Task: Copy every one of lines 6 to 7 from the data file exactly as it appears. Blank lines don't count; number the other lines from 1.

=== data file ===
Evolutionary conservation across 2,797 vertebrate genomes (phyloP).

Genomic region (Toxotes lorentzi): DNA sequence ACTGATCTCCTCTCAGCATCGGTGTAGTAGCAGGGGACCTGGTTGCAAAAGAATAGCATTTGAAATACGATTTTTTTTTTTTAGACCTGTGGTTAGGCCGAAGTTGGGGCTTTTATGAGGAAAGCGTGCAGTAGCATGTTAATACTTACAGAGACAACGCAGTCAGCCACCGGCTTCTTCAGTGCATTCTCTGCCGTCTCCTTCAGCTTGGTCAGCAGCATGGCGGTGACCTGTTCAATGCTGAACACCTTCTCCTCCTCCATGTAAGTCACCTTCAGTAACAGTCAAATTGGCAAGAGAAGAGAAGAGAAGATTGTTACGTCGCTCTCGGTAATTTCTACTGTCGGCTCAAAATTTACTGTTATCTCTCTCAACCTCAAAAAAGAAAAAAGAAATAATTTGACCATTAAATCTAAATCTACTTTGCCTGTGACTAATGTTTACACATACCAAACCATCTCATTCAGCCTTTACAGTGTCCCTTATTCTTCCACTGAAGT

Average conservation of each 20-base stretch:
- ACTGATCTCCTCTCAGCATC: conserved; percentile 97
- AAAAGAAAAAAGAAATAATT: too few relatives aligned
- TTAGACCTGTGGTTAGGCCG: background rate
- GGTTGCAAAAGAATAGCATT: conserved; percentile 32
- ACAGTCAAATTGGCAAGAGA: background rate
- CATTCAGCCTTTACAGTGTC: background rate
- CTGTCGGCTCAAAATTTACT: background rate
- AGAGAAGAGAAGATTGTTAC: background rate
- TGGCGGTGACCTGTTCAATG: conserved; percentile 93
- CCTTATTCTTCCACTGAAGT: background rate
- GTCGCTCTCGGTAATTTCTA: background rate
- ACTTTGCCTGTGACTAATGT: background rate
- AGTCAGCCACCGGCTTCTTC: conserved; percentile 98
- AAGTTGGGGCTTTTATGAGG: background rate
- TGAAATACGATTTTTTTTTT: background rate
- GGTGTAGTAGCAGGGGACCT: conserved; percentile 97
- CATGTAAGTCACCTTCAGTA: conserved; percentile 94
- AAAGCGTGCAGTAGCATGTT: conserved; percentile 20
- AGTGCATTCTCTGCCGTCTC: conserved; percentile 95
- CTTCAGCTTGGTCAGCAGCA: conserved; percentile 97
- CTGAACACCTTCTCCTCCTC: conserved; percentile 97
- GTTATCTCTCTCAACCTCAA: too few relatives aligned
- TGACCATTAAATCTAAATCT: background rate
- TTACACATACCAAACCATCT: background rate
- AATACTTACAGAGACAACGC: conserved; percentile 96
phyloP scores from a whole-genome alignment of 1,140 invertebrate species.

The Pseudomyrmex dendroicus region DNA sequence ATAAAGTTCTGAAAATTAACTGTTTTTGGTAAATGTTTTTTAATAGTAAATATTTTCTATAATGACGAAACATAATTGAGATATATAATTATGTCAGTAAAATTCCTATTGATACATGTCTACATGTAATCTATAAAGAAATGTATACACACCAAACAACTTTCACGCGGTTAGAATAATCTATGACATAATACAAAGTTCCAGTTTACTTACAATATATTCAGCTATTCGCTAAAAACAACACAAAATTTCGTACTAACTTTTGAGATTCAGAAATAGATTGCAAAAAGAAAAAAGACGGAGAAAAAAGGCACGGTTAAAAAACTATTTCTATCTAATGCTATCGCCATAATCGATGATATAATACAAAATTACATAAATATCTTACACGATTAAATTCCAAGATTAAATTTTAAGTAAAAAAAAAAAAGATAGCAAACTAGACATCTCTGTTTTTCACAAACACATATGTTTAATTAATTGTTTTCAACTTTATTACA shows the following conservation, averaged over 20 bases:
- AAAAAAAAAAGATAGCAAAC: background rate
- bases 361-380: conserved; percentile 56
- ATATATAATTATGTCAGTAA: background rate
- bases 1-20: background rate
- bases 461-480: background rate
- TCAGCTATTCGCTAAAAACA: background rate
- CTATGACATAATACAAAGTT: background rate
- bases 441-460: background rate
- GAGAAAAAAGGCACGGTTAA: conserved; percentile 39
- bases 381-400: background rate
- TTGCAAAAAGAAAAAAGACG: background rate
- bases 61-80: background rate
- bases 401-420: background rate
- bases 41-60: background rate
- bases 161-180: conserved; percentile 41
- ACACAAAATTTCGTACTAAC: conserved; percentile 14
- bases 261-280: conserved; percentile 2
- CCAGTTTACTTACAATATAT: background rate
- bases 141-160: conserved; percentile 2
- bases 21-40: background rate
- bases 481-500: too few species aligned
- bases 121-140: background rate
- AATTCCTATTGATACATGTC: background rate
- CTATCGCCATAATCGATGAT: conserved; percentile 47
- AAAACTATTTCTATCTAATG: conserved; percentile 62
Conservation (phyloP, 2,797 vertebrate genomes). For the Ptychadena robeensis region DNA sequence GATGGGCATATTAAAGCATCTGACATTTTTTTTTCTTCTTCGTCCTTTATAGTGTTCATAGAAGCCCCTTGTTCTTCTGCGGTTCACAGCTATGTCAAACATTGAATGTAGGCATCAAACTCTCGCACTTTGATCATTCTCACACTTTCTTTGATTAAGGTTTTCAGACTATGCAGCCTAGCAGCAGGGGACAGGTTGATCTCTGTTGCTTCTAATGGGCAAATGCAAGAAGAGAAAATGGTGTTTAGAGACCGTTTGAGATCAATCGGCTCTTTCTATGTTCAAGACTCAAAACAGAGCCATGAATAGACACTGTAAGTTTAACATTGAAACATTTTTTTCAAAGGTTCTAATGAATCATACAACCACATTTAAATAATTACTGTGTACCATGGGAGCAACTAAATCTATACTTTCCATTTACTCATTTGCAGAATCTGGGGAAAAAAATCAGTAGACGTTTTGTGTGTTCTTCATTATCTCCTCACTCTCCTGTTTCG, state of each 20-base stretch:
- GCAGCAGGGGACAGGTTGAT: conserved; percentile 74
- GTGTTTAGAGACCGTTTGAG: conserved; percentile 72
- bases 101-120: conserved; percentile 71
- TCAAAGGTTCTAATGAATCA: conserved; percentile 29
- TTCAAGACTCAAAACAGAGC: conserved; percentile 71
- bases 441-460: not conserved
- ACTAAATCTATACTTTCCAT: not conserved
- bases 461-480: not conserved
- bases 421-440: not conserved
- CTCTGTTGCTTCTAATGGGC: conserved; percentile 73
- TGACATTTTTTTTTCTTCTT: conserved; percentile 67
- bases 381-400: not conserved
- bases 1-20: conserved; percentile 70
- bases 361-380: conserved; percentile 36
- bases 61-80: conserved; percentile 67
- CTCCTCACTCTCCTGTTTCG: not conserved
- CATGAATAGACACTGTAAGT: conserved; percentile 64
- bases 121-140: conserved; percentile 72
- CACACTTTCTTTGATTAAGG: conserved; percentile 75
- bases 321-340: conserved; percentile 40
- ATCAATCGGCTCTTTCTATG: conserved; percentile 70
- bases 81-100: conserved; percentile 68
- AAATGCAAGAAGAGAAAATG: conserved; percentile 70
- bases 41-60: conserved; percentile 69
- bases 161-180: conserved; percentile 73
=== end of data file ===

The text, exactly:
- TTAGACCTGTGGTTAGGCCG: background rate
- GGTTGCAAAAGAATAGCATT: conserved; percentile 32